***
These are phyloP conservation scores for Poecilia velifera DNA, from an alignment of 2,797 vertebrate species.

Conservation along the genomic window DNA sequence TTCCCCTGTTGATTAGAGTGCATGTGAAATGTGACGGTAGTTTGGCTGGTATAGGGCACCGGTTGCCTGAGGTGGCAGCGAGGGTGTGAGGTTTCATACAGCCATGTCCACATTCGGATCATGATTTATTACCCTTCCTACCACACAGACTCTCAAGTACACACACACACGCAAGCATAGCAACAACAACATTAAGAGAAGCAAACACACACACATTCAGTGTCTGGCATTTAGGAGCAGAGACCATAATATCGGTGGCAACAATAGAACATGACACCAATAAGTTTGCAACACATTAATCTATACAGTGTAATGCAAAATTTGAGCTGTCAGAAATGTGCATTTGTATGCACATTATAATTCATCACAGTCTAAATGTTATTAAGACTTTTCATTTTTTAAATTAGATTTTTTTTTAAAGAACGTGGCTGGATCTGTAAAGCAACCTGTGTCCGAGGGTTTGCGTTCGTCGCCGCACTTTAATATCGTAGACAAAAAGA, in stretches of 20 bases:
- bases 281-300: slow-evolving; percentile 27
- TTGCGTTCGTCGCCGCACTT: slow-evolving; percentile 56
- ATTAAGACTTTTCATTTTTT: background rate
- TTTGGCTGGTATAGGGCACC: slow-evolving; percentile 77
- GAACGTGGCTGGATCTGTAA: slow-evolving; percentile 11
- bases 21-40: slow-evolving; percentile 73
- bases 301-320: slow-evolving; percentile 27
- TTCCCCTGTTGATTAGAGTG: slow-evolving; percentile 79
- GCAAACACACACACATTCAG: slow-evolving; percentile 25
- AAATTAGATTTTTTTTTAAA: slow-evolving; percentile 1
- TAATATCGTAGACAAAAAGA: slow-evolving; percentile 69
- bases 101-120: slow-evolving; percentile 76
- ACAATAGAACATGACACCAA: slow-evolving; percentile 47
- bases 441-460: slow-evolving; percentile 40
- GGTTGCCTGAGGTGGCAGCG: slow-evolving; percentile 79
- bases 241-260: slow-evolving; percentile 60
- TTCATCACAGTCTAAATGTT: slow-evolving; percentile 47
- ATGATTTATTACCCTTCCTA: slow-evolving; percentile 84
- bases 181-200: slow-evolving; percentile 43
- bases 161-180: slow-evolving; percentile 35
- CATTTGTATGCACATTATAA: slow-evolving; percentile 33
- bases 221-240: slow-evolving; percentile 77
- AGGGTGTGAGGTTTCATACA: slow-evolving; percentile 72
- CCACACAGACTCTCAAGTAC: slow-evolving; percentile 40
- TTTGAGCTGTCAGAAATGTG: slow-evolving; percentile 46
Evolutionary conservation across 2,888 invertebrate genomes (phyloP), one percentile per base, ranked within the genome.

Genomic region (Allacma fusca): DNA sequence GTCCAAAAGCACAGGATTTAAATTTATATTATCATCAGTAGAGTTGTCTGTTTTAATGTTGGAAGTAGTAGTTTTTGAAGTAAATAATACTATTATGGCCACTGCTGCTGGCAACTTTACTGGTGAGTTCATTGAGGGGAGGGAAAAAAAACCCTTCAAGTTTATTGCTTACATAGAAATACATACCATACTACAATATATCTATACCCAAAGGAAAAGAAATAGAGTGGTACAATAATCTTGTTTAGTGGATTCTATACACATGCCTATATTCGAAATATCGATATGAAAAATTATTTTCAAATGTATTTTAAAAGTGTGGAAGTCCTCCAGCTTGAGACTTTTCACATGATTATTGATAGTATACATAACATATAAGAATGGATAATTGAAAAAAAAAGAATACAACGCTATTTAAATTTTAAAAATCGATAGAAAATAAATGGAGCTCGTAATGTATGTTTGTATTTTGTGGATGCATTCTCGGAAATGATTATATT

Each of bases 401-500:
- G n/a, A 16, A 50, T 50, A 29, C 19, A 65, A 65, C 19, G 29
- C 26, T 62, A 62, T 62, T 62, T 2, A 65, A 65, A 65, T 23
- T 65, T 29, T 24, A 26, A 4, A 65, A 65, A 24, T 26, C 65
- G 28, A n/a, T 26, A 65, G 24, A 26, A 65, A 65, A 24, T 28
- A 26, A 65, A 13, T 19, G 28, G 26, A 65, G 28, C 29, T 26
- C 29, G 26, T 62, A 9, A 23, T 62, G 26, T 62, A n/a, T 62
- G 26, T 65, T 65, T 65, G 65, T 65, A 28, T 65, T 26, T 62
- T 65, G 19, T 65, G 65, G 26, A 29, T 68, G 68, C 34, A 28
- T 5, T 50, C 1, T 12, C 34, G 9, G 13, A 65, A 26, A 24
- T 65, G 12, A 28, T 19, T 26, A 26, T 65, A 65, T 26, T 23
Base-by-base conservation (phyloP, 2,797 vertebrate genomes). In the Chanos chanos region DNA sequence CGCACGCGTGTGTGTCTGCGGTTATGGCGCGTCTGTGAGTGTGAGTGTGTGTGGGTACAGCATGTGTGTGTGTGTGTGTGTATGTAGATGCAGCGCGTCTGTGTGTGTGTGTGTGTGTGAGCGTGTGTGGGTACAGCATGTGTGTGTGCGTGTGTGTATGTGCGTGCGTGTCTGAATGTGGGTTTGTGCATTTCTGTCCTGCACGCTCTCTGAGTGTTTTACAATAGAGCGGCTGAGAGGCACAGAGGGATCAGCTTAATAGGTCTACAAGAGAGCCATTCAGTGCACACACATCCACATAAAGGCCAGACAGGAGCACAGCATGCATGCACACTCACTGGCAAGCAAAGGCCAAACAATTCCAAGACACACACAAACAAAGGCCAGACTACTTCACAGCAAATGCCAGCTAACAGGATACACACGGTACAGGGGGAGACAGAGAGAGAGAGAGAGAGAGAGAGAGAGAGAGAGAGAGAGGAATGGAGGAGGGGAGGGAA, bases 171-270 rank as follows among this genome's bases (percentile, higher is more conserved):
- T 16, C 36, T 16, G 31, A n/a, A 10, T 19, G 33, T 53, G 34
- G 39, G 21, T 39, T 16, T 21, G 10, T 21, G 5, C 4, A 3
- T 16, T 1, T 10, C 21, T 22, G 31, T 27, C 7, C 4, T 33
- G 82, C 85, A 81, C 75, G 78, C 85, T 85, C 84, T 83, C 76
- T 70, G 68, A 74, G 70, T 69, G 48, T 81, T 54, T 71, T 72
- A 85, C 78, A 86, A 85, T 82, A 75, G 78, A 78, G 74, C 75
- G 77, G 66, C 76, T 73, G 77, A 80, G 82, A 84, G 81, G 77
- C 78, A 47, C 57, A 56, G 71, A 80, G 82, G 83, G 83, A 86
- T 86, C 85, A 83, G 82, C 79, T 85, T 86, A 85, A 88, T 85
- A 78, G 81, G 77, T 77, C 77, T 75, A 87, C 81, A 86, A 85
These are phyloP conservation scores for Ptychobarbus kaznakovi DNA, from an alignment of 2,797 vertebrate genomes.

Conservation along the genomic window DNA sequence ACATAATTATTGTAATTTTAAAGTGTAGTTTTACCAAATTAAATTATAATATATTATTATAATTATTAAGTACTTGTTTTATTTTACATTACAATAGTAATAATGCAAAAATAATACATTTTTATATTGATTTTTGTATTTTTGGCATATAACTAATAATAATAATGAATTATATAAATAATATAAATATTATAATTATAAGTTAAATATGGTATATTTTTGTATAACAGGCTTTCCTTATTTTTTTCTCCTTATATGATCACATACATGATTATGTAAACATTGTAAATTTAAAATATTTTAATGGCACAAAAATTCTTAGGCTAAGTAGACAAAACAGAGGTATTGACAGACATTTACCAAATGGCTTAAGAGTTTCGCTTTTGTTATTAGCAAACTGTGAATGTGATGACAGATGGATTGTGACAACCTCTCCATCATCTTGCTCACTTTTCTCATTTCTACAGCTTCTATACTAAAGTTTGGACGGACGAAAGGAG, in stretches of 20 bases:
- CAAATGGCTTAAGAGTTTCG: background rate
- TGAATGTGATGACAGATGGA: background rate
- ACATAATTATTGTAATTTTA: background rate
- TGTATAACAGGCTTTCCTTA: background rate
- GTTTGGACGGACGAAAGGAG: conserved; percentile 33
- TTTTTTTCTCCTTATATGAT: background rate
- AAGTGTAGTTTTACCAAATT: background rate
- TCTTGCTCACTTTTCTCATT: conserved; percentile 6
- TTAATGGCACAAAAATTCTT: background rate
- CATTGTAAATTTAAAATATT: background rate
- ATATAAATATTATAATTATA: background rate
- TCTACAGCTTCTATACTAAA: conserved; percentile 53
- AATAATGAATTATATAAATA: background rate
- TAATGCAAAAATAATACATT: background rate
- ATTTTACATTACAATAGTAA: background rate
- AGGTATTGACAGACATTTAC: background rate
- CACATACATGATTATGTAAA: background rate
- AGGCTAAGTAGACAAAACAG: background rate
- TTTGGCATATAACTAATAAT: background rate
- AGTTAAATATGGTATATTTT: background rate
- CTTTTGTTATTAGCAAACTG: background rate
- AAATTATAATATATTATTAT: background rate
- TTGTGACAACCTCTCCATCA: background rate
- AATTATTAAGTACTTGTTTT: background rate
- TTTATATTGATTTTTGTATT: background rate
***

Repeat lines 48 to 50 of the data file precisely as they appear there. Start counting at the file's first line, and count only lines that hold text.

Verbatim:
- G 77, G 66, C 76, T 73, G 77, A 80, G 82, A 84, G 81, G 77
- C 78, A 47, C 57, A 56, G 71, A 80, G 82, G 83, G 83, A 86
- T 86, C 85, A 83, G 82, C 79, T 85, T 86, A 85, A 88, T 85